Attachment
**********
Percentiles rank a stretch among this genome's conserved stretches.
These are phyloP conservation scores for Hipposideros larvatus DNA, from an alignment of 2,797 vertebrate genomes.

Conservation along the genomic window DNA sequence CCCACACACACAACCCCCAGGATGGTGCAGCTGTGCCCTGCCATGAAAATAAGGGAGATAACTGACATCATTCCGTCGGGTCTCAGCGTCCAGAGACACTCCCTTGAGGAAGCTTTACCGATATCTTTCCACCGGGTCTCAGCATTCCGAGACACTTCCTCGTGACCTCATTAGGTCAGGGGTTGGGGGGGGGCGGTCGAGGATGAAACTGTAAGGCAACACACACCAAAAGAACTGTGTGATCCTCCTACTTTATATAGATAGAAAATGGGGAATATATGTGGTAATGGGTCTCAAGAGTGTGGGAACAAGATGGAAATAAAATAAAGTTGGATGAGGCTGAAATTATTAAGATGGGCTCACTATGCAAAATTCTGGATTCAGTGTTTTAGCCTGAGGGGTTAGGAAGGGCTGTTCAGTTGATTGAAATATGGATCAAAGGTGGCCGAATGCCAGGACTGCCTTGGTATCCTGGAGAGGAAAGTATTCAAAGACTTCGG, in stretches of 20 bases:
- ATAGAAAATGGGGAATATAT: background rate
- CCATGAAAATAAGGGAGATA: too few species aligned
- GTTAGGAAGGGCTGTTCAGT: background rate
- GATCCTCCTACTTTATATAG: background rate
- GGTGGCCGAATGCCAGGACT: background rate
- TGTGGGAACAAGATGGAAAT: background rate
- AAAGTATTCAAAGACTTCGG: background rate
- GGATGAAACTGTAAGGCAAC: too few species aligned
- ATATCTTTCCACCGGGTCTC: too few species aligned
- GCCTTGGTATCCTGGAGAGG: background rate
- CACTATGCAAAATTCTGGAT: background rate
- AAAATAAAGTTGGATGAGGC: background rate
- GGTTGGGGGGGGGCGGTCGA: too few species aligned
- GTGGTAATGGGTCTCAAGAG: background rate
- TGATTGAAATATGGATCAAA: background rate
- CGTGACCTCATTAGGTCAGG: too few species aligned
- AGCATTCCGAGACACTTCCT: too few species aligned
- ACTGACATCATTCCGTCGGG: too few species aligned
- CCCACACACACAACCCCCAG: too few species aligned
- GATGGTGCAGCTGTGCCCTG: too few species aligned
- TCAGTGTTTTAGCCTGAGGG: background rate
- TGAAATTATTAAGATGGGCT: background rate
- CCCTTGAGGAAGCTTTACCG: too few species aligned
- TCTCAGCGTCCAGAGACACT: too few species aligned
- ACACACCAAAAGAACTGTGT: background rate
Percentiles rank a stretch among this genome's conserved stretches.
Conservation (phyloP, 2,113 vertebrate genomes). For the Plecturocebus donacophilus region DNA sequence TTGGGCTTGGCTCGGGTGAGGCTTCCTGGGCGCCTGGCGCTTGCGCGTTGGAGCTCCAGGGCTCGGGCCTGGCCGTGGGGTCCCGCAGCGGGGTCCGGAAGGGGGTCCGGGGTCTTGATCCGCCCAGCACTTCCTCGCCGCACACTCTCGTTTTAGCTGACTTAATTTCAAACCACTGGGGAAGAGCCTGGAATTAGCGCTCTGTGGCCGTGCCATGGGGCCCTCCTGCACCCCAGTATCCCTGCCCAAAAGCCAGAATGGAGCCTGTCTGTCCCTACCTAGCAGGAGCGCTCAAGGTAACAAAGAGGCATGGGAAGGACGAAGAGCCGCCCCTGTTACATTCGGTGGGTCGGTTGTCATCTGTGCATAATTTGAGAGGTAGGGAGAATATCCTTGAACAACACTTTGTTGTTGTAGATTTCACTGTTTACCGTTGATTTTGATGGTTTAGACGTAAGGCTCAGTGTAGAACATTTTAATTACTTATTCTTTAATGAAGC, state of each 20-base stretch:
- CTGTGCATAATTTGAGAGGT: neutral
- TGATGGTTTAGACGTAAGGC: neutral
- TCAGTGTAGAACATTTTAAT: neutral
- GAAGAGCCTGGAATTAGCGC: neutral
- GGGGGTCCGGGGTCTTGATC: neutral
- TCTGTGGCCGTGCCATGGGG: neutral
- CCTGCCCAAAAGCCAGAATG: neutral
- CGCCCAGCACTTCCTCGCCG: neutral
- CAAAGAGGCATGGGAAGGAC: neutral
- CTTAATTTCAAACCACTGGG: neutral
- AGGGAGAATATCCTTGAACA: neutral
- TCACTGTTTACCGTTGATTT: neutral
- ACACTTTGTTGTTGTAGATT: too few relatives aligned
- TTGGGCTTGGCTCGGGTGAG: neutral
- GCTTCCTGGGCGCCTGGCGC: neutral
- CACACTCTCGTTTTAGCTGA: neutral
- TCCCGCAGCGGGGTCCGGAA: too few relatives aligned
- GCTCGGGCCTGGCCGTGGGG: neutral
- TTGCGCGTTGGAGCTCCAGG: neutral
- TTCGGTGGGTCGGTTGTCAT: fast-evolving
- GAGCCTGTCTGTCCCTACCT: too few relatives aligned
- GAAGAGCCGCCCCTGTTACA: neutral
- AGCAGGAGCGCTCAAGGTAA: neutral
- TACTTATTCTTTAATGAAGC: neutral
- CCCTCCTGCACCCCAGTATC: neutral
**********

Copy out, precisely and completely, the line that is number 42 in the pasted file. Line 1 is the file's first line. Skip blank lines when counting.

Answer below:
- TCACTGTTTACCGTTGATTT: neutral